• private debt;
  • asymmetric information;
  • earnings management;
  • information content;
  • mispricing;
  • threshold level monitoring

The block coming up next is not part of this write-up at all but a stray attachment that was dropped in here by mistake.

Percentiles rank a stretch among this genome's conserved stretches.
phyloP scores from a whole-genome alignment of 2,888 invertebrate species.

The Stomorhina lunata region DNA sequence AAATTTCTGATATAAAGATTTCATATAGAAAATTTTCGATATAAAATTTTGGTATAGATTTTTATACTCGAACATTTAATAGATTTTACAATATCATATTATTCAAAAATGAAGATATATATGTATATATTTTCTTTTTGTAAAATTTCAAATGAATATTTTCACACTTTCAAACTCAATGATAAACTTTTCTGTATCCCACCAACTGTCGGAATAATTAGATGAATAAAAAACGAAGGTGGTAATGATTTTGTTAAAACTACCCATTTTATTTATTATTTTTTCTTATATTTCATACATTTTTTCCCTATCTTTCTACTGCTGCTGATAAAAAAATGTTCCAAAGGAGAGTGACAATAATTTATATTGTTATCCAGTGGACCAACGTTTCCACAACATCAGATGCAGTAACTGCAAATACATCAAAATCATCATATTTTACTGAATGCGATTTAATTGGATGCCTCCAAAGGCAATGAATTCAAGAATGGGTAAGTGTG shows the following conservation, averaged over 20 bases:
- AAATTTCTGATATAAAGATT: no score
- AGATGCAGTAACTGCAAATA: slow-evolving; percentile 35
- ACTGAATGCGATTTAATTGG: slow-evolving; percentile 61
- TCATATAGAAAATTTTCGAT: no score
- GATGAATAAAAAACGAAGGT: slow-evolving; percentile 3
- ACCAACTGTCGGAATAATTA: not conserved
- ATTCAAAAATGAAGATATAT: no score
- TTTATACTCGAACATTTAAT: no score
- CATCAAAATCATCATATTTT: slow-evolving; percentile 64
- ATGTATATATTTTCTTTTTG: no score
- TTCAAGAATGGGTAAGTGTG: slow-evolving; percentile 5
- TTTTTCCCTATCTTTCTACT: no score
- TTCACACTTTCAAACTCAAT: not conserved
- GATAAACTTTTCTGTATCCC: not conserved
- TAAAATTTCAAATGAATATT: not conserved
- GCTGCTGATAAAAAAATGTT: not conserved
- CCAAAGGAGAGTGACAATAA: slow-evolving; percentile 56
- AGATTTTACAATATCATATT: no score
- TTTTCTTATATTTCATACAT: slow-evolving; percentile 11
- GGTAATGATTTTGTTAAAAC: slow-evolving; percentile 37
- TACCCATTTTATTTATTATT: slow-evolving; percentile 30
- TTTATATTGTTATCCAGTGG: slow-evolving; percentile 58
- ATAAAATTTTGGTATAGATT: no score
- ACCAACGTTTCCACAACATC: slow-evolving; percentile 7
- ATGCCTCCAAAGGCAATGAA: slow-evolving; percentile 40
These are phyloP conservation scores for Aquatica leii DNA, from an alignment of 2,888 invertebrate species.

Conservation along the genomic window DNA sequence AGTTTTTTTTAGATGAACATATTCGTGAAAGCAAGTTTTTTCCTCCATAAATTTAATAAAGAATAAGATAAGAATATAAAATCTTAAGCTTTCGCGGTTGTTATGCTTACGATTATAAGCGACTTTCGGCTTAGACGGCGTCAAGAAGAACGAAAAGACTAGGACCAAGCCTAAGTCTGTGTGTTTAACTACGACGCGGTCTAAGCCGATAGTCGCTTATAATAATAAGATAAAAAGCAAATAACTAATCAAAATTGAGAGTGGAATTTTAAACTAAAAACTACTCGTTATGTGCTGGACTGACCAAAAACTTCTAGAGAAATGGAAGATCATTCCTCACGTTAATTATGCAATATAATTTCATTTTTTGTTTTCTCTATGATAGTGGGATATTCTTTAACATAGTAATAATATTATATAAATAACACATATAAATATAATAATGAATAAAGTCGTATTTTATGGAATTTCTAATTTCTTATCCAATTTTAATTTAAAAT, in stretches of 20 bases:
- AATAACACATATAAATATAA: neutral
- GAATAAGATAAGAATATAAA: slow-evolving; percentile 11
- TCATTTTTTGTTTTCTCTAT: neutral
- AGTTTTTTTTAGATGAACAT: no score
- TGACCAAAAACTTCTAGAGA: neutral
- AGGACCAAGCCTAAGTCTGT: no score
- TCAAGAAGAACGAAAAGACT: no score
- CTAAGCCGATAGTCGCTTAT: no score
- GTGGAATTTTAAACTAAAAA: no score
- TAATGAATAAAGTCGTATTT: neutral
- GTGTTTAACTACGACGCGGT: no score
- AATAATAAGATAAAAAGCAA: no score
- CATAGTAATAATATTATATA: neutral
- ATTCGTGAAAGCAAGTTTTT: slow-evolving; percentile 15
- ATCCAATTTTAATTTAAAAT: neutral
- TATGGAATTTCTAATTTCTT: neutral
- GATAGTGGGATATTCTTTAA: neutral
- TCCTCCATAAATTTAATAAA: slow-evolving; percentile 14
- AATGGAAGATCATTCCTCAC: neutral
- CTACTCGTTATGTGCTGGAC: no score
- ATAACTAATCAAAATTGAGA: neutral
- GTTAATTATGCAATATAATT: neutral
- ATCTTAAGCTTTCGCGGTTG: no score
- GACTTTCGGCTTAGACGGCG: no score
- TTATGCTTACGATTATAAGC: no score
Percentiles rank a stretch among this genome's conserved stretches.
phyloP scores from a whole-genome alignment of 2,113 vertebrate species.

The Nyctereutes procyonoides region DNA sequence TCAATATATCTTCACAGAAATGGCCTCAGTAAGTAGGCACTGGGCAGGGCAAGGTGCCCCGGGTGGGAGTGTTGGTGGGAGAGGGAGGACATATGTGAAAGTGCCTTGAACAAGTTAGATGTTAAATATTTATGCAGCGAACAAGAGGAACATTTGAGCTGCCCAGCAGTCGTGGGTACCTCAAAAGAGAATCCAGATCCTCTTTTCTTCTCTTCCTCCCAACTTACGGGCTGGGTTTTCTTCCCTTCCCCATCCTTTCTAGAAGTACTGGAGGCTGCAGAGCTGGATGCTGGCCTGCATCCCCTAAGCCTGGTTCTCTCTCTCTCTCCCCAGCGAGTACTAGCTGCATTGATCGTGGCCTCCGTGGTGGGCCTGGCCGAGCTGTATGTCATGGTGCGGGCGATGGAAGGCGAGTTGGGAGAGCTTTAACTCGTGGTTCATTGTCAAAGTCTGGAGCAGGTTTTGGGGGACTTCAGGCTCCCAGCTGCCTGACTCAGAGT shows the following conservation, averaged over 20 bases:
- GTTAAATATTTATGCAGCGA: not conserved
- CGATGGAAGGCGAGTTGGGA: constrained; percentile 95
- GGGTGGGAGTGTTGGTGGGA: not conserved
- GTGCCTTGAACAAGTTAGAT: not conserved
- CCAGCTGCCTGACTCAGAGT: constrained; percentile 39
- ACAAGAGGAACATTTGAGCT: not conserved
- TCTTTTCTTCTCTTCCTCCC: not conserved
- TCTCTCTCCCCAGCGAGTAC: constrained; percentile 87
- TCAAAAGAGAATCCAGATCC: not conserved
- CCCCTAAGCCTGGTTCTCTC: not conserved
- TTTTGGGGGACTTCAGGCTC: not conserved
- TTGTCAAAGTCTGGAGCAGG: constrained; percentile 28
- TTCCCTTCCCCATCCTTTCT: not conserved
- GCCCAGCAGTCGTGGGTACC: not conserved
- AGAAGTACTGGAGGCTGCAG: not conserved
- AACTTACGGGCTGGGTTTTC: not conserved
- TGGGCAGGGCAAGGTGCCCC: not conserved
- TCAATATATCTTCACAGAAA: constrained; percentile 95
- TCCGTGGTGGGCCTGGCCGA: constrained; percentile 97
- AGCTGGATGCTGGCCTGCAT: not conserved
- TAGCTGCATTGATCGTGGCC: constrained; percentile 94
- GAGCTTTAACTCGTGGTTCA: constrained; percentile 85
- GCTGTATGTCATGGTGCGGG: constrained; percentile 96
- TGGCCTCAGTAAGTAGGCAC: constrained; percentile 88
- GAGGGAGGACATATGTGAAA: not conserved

Abstract:  Private placements of straight nonbank debt by publicly traded firms elicit a positive stock price reaction on average, consistent with a market perception that they confer significant certification and monitoring benefits on borrowers. However, long-run stock returns following the debt issues are significantly lower than benchmarks. Our results are consistent with the view that firms issue private debt prior to a decline in operating performance, and they disclose overly optimistic information in the pre-issue period which prevents information on the upcoming downturn from reaching the market in a timely manner. Lenders have private information on the post-issue performance decline prior to their lending decision, and take steps to protect their investment which do not benefit equity investors. Our results are inconsistent with certification and monitoring benefits accruing to equity investors from private nonbank debt.